August 2008 The editor received a reply from the National Board for Ethics in Science that he has to first bring this case to the University Ethics Council, before they (the Board) can give their opinion. The editor then sent the case to the University Ethics Council. The editor is awaiting their answer.
A paper reported a radioisotope test for diagnosis of a speci?c,acute,neurological disease with 100% accuracy. Replication studies failed to con?rm the ?ndings and suggested that the test is positive in about half those affected and in a similar proportion of normal controls.Other publications by the same authors produced results at variance with their claims and misreported their ?ndings. One author admitted that the data had been altered to show a better result. An earlier publication from the same department described another isotope test for detecting an unrelated disease with 100% accuracy. It was later proved to be without value for the diagnosis of that disease.
The allegations of unethical experimentation
The study involved injection of a large dose of isotope into patients with acute neurological injury, in whom cognitive function was likely to be impaired. There was no mention of ethics approval or informed consent. The authors later stated that approval was not required because the test was used for clinical management. There was no previous or subsequent publication demonstrating clinical utility. The employing authority was therefore asked to explain how the test could have been used for clinical management. They replied that it was only a preliminary study. When it was pointed out that such a study would require ethics approval,they stated that this had been obtained,although they had not mentioned this in the paper or subsequent correspondence. When asked to provide a copy of the approval form, they threatened legal action. It is believed that the institution did not have appropriate approval to administer the isotope.
Attempts to silence the whistle blower
The whistleblower failed to replicate the observations and noted discrepancies in other papers by the same group.He contacted the patients involved in the study.They described events at variance with those of the published paper and produced documents to prove it. He challenged one of the authors who admitted that data had been altered to give a perfect result. The whistleblower approached the institution and asked for an investigation. Shortly afterwards he was told that an internal enquiry had found no cause for concern. The whistleblower asked why he had not been asked for the names of the patients who disputed the events described in the paper or asked to produce documents. He was threatened with legal action and expelled from an MRC committee on which he sat. The committee chairman was one of the authors of the disputed study.The institution blocked a request from the whistleblower to use information on a national database which is managed,but not owned,by the institution:the database is theoretically open to all investigators in the ?eld.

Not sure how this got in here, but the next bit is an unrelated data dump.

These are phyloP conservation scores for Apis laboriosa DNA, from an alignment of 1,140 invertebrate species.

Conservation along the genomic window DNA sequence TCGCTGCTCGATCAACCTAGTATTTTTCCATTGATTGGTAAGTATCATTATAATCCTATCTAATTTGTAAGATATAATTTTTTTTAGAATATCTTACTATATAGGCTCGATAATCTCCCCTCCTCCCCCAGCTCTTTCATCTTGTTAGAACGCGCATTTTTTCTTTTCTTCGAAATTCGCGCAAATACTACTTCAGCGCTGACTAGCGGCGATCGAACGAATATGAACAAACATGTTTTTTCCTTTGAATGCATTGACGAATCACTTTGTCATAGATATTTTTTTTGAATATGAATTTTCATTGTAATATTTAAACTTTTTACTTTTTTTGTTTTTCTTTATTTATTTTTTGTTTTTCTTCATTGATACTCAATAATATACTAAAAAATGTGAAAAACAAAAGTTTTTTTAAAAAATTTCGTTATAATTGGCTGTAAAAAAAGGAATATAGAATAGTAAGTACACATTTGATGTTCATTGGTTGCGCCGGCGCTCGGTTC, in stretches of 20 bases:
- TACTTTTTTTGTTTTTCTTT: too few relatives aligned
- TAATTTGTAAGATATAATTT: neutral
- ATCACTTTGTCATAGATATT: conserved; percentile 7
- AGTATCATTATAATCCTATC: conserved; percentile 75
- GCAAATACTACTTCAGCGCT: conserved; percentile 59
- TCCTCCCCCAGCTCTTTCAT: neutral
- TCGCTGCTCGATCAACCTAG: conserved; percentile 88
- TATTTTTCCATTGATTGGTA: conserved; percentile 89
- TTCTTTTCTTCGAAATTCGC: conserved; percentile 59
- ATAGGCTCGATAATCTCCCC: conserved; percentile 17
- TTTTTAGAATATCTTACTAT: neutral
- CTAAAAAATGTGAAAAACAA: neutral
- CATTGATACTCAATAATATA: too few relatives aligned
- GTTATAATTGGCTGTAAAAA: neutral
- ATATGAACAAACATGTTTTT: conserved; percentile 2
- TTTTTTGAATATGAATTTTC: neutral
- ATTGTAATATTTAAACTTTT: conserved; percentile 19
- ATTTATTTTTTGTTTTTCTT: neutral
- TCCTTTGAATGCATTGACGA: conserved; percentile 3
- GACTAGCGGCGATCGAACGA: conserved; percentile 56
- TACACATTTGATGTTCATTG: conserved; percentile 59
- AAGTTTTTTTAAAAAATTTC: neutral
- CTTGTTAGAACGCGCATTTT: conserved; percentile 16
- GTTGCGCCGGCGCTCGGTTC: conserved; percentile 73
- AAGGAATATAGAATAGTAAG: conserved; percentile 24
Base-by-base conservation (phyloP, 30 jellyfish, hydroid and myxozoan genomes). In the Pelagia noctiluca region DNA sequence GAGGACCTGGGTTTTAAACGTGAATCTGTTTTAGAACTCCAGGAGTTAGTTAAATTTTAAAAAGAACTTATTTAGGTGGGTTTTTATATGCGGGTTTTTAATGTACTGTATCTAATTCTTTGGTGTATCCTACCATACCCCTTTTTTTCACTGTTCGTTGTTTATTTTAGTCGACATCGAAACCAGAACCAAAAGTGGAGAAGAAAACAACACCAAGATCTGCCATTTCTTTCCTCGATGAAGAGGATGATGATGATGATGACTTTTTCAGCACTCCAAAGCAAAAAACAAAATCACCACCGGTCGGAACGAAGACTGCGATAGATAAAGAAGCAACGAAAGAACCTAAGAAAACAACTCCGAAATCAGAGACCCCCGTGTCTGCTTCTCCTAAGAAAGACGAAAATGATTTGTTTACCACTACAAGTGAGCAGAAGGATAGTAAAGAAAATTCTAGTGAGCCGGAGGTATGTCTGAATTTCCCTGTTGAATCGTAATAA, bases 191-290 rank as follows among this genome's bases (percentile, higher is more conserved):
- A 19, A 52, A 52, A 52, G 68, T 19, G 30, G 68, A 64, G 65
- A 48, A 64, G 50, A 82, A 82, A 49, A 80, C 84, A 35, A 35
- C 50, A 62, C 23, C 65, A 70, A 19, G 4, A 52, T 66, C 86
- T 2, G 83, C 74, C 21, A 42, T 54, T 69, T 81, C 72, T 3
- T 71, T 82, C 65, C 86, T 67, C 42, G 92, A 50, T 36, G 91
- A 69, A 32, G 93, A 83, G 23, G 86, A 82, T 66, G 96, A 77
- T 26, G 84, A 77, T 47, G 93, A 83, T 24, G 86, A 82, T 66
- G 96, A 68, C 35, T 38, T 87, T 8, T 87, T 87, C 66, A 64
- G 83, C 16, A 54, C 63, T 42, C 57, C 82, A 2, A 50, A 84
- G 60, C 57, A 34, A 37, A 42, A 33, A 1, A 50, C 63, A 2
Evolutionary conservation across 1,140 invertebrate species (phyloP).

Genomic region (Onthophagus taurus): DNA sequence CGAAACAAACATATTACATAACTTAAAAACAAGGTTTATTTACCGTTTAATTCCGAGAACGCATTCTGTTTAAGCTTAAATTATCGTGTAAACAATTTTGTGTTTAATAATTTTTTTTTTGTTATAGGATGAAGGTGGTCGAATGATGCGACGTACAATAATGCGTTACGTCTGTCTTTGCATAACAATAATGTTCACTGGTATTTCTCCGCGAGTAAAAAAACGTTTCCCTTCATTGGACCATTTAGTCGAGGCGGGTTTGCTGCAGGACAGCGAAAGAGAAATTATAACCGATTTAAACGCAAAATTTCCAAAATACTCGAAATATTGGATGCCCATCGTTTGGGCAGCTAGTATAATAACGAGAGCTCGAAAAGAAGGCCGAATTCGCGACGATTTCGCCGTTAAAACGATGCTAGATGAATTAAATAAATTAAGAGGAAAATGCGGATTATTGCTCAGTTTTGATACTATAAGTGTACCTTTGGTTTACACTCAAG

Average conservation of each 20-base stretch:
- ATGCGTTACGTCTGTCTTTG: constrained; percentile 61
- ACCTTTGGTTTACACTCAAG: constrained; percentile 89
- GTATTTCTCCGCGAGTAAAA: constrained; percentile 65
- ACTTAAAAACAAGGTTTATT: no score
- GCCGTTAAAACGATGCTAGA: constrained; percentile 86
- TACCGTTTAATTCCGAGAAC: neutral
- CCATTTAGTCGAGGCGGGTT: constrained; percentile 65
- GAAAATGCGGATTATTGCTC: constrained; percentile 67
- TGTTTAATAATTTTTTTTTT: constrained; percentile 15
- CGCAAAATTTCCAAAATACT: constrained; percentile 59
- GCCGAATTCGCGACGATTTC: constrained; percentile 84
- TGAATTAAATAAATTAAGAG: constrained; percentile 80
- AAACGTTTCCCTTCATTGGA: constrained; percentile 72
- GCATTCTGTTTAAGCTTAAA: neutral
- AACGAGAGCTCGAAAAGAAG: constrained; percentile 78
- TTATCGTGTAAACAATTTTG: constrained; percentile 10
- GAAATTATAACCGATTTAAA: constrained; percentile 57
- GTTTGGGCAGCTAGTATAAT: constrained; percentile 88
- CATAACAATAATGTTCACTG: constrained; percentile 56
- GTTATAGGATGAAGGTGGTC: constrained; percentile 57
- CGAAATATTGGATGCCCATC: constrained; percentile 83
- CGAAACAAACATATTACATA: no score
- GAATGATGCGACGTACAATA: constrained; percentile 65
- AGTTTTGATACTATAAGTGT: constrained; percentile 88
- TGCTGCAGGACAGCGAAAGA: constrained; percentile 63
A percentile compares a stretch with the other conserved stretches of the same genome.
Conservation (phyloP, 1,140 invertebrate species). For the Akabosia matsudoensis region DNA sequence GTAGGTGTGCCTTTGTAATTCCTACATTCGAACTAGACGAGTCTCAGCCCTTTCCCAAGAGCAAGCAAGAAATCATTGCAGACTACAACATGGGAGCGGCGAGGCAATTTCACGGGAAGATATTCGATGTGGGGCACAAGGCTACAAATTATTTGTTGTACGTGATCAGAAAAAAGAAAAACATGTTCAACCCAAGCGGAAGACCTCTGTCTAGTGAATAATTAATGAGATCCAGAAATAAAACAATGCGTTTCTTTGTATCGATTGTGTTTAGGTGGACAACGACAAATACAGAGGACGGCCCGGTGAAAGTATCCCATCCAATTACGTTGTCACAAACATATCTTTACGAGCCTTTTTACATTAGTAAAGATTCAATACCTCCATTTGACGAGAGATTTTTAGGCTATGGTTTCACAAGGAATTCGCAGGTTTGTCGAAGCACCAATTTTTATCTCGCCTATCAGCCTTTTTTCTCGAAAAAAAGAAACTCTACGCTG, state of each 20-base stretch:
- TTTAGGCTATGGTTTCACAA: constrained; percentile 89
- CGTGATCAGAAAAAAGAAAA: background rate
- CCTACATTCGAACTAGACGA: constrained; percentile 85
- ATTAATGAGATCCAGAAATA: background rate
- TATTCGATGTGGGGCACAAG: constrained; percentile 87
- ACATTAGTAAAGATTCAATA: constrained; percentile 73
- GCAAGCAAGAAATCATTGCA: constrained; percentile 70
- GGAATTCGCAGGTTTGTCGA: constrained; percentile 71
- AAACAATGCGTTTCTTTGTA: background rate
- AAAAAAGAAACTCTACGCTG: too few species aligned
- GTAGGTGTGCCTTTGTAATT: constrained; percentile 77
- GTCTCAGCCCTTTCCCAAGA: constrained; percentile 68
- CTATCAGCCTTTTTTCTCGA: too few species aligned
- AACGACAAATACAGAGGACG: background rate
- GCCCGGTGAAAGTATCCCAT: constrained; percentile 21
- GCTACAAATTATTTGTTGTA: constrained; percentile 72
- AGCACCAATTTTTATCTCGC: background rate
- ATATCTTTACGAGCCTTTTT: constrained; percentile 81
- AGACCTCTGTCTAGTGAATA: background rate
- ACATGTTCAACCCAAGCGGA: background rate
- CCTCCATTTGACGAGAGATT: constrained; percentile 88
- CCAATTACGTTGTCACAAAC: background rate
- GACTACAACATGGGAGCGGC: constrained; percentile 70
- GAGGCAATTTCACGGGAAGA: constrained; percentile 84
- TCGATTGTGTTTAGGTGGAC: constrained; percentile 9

Having received no satisfactory response to his request from the head of the institution,the whistleblower approached the journal which published the paper, requesting that the journal publish a paper from him explaining that there had been scienti?c fraud and unethical experimentation,followed by a response from the authors. The editor felt that there was a case to answer and asked the authors of the original paper to respond. The editor copied the request to the head of the institution.
The head of the institution, instead, referred the whistleblower to the GMC for disparagement. The GMC investigated the whistleblower for eight months before he was exonerated and the focus of the investigation turned to the authors.
What should the editor do now?
The institution must produce evidence of the investigation.
The editor should refer the authors to the GMC if they are registered because there are legitimate doubts about the ethical procedures for this study.
A copy of the referring letter should be sent to the head of the institution.